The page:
New NYC Program Brings COVID Testing to You; Mayor Details More Monday Reopening Plans

The developments come a day after confirmed virus deaths in New York, New Jersey and Connecticut topped 40,000. Officials acknowledge the actual toll is likely much higher

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What to Know

  • New York City will enter Phase I of reopening on Monday; Mayor Bill de Blasio says the five boroughs could be poised for Phase II by early July
  • New Jersey Gov. Phil Murphy said Friday he expected to be able to make an announcement on the reopening of outdoor pools, both municipal and private, early next week.
  • The developments come a day after confirmed virus deaths in New York, New Jersey and Connecticut topped 40,000. Officials acknowledge the actual toll is likely much higher

New York City Mayor Bill de Blasio unveiled a new mobile COVID testing program Friday that will bring tests to New Yorkers' own front doors as he laid out new rules for construction sites ahead of the city's reopening, now three days away.

More than 30,000 construction sites will reopen Monday as the five boroughs City enter Phase I of reopening following their months-long shutdown, de Blasio said. Department of Buildings inspectors will sweep every permitted work site to ensure compliance with social distancing and other health department guidance.

For the first 30 days, enforcement will consist of education campaigns and non-monetary orders. After that, inspectors will start issuing violations. A first violation comes with a stop-work order and a $5,000 penalty. Subsequent violations will incur $10,000 fines, the mayor said.

Up to 400,000 people are expected to return to work in Phase I. Many of those employees will return to a transit system that's seen a 90 percent drop in ridership over the course of the pandemic and faces questions on how to maintain social distancing. The MTA installed new, no-touch payment scanners in half its subway stations to help prevent some contact, and is asking City Hall for 60 miles of priority bus lanes in the Bronx, Brooklyn and on Staten Island.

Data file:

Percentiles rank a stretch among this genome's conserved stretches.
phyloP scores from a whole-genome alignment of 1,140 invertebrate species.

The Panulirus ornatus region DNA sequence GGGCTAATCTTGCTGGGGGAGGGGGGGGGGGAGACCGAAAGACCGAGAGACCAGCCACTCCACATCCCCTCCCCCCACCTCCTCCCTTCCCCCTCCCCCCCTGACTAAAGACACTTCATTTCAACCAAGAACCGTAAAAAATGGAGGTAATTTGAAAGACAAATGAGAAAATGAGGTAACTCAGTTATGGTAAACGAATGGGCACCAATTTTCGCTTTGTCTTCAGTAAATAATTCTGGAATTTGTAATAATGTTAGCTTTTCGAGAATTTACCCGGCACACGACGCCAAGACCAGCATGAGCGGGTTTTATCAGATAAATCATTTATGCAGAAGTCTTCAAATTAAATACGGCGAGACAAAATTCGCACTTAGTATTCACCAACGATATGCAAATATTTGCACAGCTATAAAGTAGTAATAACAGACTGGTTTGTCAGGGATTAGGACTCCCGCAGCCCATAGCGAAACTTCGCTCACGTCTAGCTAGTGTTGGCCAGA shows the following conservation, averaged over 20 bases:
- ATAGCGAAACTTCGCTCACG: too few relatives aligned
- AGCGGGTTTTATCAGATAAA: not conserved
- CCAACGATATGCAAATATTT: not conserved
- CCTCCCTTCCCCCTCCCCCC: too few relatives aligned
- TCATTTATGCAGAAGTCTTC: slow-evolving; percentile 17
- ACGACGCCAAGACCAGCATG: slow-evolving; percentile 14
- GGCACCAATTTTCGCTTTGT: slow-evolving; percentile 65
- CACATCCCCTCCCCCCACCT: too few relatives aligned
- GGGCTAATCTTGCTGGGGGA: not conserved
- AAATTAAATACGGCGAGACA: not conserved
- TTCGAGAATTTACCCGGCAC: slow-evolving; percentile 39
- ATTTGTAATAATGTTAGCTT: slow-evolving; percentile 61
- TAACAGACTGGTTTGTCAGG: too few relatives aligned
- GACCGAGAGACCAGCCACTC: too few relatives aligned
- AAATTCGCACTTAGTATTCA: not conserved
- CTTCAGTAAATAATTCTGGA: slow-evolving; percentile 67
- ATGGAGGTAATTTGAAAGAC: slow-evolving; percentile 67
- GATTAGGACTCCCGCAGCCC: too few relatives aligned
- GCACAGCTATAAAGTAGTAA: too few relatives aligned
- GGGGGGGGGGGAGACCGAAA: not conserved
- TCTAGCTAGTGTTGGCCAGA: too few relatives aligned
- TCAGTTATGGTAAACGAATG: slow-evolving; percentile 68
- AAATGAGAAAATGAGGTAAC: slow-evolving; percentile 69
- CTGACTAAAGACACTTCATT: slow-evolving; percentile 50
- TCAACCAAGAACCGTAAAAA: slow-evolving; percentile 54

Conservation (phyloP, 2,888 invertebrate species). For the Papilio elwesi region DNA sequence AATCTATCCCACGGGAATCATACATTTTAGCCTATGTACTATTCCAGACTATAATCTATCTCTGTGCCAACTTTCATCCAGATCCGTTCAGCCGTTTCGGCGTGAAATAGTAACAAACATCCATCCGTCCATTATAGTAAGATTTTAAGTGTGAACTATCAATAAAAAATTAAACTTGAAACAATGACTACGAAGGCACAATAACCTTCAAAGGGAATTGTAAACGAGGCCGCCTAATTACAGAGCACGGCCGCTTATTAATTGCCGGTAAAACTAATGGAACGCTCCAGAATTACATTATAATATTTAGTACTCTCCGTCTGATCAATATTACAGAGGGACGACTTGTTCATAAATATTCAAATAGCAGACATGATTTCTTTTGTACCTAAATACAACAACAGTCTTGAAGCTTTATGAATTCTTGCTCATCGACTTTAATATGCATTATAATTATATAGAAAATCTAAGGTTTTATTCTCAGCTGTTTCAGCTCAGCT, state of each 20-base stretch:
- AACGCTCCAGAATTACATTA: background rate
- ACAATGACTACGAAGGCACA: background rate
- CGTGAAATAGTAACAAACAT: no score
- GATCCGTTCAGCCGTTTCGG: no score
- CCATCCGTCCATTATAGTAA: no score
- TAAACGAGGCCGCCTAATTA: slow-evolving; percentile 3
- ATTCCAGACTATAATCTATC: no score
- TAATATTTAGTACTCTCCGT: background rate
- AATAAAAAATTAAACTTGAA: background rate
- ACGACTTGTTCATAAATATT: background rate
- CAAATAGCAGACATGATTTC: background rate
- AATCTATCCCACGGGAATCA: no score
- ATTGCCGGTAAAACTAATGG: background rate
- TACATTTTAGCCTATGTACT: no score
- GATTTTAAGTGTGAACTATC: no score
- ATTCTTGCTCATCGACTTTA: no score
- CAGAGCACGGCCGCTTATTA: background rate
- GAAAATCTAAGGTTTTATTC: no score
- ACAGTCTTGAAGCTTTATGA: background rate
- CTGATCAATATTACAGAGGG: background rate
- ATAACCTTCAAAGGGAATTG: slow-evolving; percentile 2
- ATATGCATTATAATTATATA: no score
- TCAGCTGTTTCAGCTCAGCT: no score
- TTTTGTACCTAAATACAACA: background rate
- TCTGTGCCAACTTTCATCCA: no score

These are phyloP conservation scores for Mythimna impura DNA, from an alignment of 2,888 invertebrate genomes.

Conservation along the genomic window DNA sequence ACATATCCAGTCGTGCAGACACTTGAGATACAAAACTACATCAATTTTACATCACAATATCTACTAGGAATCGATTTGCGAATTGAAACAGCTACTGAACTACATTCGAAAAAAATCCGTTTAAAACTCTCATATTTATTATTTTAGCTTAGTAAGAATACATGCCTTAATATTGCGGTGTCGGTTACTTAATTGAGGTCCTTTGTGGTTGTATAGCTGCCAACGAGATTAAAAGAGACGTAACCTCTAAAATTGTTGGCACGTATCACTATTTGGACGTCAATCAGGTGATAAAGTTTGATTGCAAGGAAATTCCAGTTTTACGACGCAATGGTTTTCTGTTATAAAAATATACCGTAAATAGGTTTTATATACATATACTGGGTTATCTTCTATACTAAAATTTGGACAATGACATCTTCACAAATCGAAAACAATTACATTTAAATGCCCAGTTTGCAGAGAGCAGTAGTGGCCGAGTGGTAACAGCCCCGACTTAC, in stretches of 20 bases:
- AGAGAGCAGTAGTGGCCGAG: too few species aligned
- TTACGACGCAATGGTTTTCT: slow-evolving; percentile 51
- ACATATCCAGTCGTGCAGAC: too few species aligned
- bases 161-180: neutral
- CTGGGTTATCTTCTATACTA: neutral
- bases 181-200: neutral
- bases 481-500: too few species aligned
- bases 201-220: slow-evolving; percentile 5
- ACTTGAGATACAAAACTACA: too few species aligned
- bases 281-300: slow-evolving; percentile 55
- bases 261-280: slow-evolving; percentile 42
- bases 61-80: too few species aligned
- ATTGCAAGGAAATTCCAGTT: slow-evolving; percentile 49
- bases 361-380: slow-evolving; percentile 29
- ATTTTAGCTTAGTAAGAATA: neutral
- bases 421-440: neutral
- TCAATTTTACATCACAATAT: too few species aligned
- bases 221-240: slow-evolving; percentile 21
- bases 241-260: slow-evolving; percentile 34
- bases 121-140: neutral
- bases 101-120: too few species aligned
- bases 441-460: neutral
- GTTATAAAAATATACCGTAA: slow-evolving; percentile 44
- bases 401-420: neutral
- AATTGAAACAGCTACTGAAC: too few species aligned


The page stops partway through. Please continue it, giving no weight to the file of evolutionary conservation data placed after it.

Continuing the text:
As part of Phase 1 of reopening, construction will also be allowed to resume — and the city's Department of Buildings released guidance on how those more than 33,000 sites should re-open. Social distancing protocols should be followed, and masks should be worn on sites. There will also be updated logs for cleaning and disinfecting, capacity limits for small areas and other precautions taken to enhance health

The mayor expects hundreds of thousands more to return when the city enters Phase II, which he said Thursday could happen in early July. He has already laid out an outdoor dining plan to help restaurants prepare for that next step.

Region by Region Status

Source: New York State; Report as of May 18

As the city and the state continue toward reopening, Gov. Andrew Cuomo signed an executive order that may be one the first steps in having schooling return in person. The order allows for necessary in-person special education instruction to take place over the summer, provided any district that provides the service follow state and federal guidance. It has yet to be determined if any or all in-person schooling will return in the fall.